Software is vital to the success of businesses today. Quite simply, the speed at which you can change your software is the speed at which your business can innovate and compete. If you can’t change as fast as your peers, you’re giving them an opportunity to steal market share and competitive edge. This means there’s enormous pressure on IT teams to deliver applications, infrastructure, and services quicker than ever before.
However, an accelerated pace of delivery brings significant risk if your existing tools and processes don’t adapt at the same speed. In that case outcomes like unplanned downtime, critical application failure and a higher cost of delivery may be just as likely as greater business agility. For many organizations, agile development and/or DevOps are a solution to this problem. These new approaches provide the means to automatically deliver change at high speed (potentially thousands of times per day for some applications) and crucially, to do so with less risk than traditional processes.
So if that’s the case, you might well ask, why isn’t every firm already doing DevOps? Well, aside from the fact that changing the way you operate can be a very sensitive topic when you’re talking about business-critical systems like SAP, in part it’s simply because change is hard. It’s never easy to shift mindsets that have been entrenched over decades, not least because while the ‘downside’ of change is often relatively clear – particularly in terms of cost – the benefits are not always obvious before you begin.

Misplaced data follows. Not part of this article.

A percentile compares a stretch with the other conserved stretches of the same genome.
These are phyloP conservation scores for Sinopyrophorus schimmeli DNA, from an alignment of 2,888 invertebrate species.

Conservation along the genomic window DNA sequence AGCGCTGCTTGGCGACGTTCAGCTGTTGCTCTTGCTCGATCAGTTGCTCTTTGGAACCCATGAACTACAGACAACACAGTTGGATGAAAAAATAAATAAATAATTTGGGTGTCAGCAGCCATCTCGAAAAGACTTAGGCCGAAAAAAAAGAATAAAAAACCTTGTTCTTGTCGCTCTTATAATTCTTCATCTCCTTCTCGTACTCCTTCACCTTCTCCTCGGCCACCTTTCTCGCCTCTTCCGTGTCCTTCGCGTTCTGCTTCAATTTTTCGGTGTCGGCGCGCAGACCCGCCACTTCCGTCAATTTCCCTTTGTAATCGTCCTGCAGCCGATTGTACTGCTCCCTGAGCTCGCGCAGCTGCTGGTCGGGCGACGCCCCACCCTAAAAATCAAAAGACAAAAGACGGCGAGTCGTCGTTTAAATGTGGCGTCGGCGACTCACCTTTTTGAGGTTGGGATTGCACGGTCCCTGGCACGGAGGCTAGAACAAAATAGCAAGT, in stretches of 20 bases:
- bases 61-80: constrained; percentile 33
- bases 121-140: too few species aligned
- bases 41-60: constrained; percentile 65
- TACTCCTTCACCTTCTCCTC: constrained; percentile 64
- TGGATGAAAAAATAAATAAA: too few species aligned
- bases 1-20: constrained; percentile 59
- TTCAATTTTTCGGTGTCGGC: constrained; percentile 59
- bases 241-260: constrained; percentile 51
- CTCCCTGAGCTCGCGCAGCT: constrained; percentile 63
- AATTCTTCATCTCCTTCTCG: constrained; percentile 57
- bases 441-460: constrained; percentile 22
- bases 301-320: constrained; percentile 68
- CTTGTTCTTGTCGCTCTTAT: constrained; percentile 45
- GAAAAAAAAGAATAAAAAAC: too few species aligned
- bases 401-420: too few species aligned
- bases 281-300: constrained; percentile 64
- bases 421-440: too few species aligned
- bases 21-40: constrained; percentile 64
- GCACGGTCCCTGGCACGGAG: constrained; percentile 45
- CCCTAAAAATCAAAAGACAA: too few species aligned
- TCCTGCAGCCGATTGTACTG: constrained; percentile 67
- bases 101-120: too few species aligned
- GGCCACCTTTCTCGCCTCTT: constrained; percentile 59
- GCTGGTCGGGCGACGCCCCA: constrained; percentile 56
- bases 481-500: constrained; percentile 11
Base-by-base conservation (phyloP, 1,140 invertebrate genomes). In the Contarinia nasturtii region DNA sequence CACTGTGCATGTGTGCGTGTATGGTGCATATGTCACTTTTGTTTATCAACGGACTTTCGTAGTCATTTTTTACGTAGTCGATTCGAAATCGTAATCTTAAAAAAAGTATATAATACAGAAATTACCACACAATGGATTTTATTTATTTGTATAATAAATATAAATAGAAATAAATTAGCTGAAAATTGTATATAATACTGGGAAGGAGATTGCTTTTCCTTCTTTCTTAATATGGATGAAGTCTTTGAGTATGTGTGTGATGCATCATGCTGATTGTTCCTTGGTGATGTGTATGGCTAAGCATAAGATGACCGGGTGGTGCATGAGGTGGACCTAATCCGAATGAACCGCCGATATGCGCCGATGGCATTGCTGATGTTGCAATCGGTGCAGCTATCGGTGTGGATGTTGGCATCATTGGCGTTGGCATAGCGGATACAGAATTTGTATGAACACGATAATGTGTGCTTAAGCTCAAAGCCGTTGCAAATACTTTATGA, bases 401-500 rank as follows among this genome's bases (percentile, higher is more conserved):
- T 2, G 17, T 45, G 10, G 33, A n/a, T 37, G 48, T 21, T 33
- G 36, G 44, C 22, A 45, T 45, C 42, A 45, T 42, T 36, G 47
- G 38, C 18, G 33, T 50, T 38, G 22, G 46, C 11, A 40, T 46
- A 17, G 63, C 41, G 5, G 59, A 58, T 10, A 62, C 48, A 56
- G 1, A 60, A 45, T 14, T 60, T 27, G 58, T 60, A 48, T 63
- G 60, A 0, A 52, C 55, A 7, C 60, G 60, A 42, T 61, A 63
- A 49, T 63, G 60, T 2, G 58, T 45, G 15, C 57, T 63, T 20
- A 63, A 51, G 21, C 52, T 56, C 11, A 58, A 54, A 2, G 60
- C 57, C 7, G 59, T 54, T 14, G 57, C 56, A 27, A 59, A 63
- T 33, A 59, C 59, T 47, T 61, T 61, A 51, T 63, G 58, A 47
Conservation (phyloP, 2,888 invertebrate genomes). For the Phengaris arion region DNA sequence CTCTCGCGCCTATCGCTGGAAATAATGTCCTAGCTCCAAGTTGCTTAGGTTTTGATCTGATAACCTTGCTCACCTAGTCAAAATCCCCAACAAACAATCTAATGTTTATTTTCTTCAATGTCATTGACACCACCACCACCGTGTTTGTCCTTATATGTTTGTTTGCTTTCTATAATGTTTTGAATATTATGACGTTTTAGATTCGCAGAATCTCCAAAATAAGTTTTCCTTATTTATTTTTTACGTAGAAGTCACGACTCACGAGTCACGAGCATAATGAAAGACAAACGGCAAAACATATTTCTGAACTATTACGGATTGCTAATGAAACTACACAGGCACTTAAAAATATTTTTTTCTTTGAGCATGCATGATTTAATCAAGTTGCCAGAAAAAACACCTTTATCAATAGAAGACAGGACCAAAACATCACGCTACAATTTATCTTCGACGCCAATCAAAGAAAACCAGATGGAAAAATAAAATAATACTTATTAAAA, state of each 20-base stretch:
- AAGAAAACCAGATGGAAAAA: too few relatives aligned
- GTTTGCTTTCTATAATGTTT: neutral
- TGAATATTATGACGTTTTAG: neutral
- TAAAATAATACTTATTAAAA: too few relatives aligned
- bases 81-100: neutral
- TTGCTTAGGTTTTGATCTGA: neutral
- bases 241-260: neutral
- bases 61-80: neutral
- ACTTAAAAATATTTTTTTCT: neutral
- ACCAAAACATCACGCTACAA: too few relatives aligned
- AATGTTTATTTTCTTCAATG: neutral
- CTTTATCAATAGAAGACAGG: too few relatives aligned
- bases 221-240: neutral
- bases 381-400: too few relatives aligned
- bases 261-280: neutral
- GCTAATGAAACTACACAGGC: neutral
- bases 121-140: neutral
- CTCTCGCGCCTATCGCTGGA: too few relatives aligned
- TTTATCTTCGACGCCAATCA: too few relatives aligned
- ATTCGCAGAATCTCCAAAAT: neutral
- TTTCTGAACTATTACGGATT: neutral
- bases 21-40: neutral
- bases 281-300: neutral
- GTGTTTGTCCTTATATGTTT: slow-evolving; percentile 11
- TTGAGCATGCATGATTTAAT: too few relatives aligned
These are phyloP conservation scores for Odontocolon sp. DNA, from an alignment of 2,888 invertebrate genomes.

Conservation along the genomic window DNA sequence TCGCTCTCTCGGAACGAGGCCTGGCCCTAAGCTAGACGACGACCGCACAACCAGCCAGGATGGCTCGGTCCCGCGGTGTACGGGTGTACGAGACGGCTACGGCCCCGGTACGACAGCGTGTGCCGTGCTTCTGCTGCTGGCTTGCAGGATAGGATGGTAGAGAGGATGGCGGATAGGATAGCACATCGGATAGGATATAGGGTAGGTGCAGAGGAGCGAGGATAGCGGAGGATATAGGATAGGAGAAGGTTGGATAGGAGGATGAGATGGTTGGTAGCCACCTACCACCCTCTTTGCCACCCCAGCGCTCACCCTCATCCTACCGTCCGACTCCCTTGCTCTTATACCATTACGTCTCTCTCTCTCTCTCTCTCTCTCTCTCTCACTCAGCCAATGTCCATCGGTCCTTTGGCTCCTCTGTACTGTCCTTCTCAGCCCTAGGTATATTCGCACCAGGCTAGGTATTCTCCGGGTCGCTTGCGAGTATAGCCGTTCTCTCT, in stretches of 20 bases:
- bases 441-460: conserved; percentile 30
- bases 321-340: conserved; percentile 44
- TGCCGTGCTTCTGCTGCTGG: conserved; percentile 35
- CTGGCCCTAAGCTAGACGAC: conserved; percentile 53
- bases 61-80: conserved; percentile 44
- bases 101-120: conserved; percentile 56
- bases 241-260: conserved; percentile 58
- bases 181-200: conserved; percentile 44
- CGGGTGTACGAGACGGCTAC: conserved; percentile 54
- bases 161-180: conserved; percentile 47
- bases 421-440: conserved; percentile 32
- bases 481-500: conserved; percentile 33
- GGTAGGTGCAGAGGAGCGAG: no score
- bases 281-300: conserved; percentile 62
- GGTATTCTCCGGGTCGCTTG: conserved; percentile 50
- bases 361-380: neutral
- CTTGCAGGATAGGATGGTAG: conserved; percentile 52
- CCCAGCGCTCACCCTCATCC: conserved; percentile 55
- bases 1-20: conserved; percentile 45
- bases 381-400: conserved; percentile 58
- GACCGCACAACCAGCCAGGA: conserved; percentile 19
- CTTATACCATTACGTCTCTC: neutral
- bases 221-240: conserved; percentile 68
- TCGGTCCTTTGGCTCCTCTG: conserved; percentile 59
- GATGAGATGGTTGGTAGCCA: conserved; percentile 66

With that in mind, a solid business case may be essential if you’re going to get the management buy-in and investment you need for the adoption of DevOps for SAP. It might be the difference between adopting a new approach and continuing with the status quo, so in this blog I’ll suggest some key steps that can help you to build a compelling business case and win you the support you need to modernize the way you manage SAP.
1. It’s not all about numbers
Qualitative descriptions can be useful in framing your proposal in a way that resonates with the stakeholders involved. DevOps is about modernization. It’s about optimization of resources, de-risking of change and increasing efficiency by employing automation and the principles of lean manufacturing. These terms might seem vague and perhaps irrelevant to the task at hand, but using positive, forward-looking language to position your proposal can help to set the right tone and bring people with you from the very start.
2. Define what you’re asking for
Realistically, adopting DevOps in your SAP environments will require some level of investment. That might be a direct cost – automation software designed to enable DevOps for SAP is essential for success, for example, or training team members in new ways of working – but could also be the ‘opportunity cost’ of reallocating people away from their normal daily work. Either way, being clear exactly what you are asking for will avoid difficult situations at a later stage and gives a starting point for any calculation of ROI.
3. Identify quantifiable outcomes
The broad principles of DevOps help to set the scene, but they won’t be enough to justify the investment you’re asking for. You need to define some tangible outcomes that you believe are relevant to your business and in particular your SAP landscapes, such as:
- Reducing the cost of downtime. DevOps for SAP can provide more rigorous processes and improve quality, stability, and risk controls, all of which combine to reduce production downtime by up to 70%. This has significant business impact – IDC estimate that critical application failure costs up to $1 million per hour, while Gartner use $5,600 per minute as a benchmark cost for ‘network downtime’.
- Delivering business value early. DevOps can decrease development cycles and enable you to deliver solutions faster, which increases revenue and strengthens your competitive edge. If you can estimate the potential value of a change (e.g. a new feature) then you’ll be able to indicate the additional income (or cost saving) that earlier delivery could generate.